En svart mans ansikte tittar fram bakom bambublad.

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En etiopier vid namn Abdunaser Bedri  iklädd beige skjorta och mörk keps ute vid en väg.

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Två män arbetar med jorden.

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En man och två kvinnor på väg till Arbegona Awasa i Etiopien

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Bamboo for sustainable agriculture and increased income

Updated: 24 September 2015

Fields of bamboo can often be breath taking in appearance. Reality, however, is difficult and people living in bamboo rich countries like Ethiopia are fighting for their daily food. With the help of this tough plant, though, farmers in the Sidama region are hoping that their living conditions can improve.

The only sound you hear is the sighing of the wind in the bamboo. The swaying, tropical tree-like plants produce a magical environment with myriad beams of light. The air is clear and the hollow stems vary slightly in colour, from musty yellow to dark green. Abdunaser Bedri, stands in front of the camera and explains the benefits of bamboo.

–       The plant is strong and durable. Here you can see some that are over four years old. It is most advantageous to harvest the bamboo at this stage; from now up until seven years it is at its best, he says, and points out the variations in the colour and thickness of the stems.

We are in Ethiopia, in the Sidama region, just outside the village of Arbegona. Bamboo plants dominate the rolling countryside, next to "false banana" and eucalyptus.

–       Bamboo is one of the fastest growing plants in the world, and historically it has mostly been used for crafts and furniture. Now it can be more broadly used which should increase local income, says Abdunaser.

Bamboo can grow between three to five centimetres per hour in the first four months of its life. When it is harvested, the stems are cut without taking up the roots. This makes the plant grow up quickly again, and it actually improves the soil since it has high water holding capacity and don’t require much irrigation. The bamboo fields stay green since the younger culms are left when the mature ones are being harvested. For these reasons it is sustainable in the long term to cultivate bamboo for industrial use.

Abdunaser is responsible for the value chain in a project led by the Ethiopian family company African Bamboo. Our guide leads the work of engaging farmers to grow bamboo and sell it to the company. With the help of African Bamboo, the farmers have organised a total of 32 cooperatives and will contribute to the business with through various aspects of sustainable development, gender and environment. Through the company's plant nursery, they are given training as well as plants of the variety Yushania Alpina.

–       Around two thousand farmers are now involved and can start growing, selling and delivering the raw product, says Abdunaser.

The company has already built up a network of customers that are ready to buy mainly bamboo floorboards. At the head office in Addis Ababa, the director of African Bamboo, Khalid Duri, explains that it is time to start exporting on a large scale.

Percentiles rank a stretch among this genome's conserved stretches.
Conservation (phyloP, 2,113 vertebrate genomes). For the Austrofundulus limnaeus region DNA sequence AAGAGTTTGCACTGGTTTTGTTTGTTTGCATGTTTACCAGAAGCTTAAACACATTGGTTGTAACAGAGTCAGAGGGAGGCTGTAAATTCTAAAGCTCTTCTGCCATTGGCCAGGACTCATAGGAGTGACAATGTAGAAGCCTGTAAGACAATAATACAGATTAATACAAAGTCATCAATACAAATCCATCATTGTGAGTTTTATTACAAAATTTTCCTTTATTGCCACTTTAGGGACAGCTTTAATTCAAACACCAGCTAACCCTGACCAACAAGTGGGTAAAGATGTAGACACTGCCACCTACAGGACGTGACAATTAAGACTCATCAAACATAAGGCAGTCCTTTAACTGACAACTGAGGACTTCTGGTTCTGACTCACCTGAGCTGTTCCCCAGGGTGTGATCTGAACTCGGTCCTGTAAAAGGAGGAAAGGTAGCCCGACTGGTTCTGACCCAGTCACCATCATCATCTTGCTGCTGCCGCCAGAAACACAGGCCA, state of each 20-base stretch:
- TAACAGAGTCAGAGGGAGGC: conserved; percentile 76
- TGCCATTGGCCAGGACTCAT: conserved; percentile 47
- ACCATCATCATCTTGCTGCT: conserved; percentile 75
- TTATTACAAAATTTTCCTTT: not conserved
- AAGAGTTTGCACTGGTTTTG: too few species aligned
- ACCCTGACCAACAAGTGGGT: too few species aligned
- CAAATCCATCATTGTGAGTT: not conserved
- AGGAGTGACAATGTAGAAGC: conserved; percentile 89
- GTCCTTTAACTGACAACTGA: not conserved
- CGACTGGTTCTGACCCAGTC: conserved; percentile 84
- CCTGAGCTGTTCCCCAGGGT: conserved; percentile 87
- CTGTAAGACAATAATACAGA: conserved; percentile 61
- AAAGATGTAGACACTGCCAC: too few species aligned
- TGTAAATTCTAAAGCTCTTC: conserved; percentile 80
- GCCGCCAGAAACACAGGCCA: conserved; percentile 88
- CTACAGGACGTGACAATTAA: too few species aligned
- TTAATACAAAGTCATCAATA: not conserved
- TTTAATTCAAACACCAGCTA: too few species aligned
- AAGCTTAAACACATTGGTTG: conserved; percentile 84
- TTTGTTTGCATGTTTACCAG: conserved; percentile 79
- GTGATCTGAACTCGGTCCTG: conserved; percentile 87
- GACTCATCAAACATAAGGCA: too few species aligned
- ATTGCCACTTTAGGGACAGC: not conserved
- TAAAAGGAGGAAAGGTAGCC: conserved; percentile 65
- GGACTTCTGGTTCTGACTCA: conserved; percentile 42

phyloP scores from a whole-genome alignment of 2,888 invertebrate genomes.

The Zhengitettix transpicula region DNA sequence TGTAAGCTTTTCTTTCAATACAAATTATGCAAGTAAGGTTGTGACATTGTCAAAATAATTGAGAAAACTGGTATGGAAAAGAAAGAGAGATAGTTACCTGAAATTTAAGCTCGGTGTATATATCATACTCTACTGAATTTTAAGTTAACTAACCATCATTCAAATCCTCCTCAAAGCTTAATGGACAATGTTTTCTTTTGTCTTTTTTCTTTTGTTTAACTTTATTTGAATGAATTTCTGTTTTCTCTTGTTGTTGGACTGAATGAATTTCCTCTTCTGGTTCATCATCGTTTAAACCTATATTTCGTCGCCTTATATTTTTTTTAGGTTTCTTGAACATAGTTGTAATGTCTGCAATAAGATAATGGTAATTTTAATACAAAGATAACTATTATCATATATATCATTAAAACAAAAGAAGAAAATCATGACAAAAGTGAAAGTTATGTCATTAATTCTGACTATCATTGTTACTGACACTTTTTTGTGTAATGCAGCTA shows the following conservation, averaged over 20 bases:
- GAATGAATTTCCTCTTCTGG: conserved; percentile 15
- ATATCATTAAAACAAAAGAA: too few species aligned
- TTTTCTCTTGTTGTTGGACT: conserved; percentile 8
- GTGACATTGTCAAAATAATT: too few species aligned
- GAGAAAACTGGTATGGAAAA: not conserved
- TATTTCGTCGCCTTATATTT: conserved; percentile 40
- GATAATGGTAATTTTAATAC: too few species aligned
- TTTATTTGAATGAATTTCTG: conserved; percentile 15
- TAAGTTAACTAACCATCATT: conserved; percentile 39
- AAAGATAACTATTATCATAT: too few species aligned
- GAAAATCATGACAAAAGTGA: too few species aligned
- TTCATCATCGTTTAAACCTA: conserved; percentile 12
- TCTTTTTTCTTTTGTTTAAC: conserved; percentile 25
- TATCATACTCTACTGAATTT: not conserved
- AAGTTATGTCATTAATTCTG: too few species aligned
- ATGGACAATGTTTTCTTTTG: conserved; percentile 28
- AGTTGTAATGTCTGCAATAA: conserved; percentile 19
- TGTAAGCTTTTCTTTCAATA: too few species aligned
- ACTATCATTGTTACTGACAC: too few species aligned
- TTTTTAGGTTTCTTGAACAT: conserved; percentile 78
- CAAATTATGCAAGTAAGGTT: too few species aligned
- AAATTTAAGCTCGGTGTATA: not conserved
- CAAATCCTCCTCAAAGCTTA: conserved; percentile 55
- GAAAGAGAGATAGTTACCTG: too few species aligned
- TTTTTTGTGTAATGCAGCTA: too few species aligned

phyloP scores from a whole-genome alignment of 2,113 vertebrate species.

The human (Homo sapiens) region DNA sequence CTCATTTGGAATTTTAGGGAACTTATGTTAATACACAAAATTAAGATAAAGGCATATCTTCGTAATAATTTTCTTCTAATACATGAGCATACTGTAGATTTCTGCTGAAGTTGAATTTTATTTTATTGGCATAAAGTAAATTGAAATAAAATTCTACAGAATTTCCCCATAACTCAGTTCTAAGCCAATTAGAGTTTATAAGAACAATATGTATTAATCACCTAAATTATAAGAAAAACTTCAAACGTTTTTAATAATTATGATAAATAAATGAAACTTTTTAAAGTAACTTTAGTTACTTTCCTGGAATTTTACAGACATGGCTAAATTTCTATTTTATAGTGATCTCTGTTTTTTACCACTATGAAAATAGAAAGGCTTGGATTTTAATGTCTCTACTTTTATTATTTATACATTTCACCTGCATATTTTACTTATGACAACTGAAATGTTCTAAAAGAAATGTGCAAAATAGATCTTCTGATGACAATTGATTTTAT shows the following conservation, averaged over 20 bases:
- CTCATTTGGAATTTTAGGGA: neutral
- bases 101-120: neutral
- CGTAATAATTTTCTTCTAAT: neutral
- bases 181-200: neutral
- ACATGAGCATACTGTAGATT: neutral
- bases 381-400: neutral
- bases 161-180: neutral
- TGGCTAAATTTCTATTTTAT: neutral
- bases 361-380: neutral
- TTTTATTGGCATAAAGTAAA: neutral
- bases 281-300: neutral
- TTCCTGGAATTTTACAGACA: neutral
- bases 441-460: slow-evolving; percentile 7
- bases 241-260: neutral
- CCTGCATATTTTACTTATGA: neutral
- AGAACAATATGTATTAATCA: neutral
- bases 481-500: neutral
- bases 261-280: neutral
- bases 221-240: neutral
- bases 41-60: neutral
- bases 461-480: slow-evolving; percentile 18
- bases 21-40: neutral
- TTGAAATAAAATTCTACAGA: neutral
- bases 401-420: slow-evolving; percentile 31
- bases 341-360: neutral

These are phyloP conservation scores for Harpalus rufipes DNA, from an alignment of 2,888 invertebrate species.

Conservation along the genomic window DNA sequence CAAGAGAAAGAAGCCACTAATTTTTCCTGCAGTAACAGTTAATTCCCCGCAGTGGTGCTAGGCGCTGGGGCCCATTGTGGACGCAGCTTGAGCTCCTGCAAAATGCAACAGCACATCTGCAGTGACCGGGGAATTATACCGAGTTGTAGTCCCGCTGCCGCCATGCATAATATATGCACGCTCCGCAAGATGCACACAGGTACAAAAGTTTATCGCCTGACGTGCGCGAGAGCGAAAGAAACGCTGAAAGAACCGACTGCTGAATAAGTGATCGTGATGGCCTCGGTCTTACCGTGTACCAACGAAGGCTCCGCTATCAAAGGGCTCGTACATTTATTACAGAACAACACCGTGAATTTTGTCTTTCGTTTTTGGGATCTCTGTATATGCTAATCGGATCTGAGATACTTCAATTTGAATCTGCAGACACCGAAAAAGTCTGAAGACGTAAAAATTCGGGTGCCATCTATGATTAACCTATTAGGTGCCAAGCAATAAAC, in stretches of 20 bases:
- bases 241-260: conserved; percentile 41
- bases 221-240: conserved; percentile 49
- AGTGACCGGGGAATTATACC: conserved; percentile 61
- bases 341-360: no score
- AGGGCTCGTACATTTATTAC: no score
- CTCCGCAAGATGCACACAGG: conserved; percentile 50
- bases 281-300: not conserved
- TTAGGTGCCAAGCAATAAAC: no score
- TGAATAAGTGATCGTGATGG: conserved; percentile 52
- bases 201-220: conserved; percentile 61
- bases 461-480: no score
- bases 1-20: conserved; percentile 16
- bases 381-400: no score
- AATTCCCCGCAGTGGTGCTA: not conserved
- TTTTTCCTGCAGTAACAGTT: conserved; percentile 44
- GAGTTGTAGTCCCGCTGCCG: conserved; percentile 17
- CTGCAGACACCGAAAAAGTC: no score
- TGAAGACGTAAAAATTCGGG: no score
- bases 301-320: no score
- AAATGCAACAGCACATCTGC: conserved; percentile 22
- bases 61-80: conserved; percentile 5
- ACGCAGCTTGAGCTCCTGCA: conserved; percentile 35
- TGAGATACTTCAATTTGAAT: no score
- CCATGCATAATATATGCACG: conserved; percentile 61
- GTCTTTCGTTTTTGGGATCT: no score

–       Through earlier savings, loans and some aid funds to support the value chain, we have made a lot of progress with our business plan. Later in the autumn we will start a factory in Awasa, closer to the cooperatives, he says.

The company previously invested in traditional wood refinement, but after studying industrial bamboo production in China for six months, Khalid started to form a new vision together with some other family members; to become the first, and leading, bamboo-based floor producer in Africa.  After years of tests and checks, the company was renamed African Bamboo and started to produce samples of durable wooden floorboards, made by crushing the bamboo info fibres in an environmentally-friendly and innovative way.

–       Despite the fact that our country is rich in bamboo, there is no export of industrially-processed bamboo from Africa. We are the first company on the continent that is now able to show a good example of how bamboo can be cultivated and contribute to economic development. But we must do it in a way that is sustainable in the long-term, says Khalid.

He explains that they received support from engineers in Germany, who encouraged their ambitions alongside Ethiopian experts. Aid from the challenge fund Powering Agriculture has been important in the initial value chain. The work also includes women's interests. So where are all the women? Khalid Duri’s sister, Rania Duri, is the deputy general manager for Corporate Services and in the field among the bamboo, we find Arfaso Iwiru. She is a member of one of the cooperatives and very actively working for the environment in Sidama.

–       Things have changed since I was a child. Women take part in caring for the bamboo, they work more in the fields and they also put forward their own views more. In many families I also see that the men are starting to take care of the households and children. But it takes time to achieve equality, she says.

Abdunaser Bedri nods in agreement. For him, the farmers are very important in the road to a successful business. If the company cares about them, they will stay involved. Perhaps the bamboo itself brings the various actors together. That is the feeling we get when Arfaso Iwiru wants to be photographed. Slowly, she takes a few steps away from the men during a discussion and allows herself to be photographed among the bamboo leaves.

–       Bamboo is life; bamboo has always been in my life. Bamboo is the future, she says.

Page owner: Department for Africa

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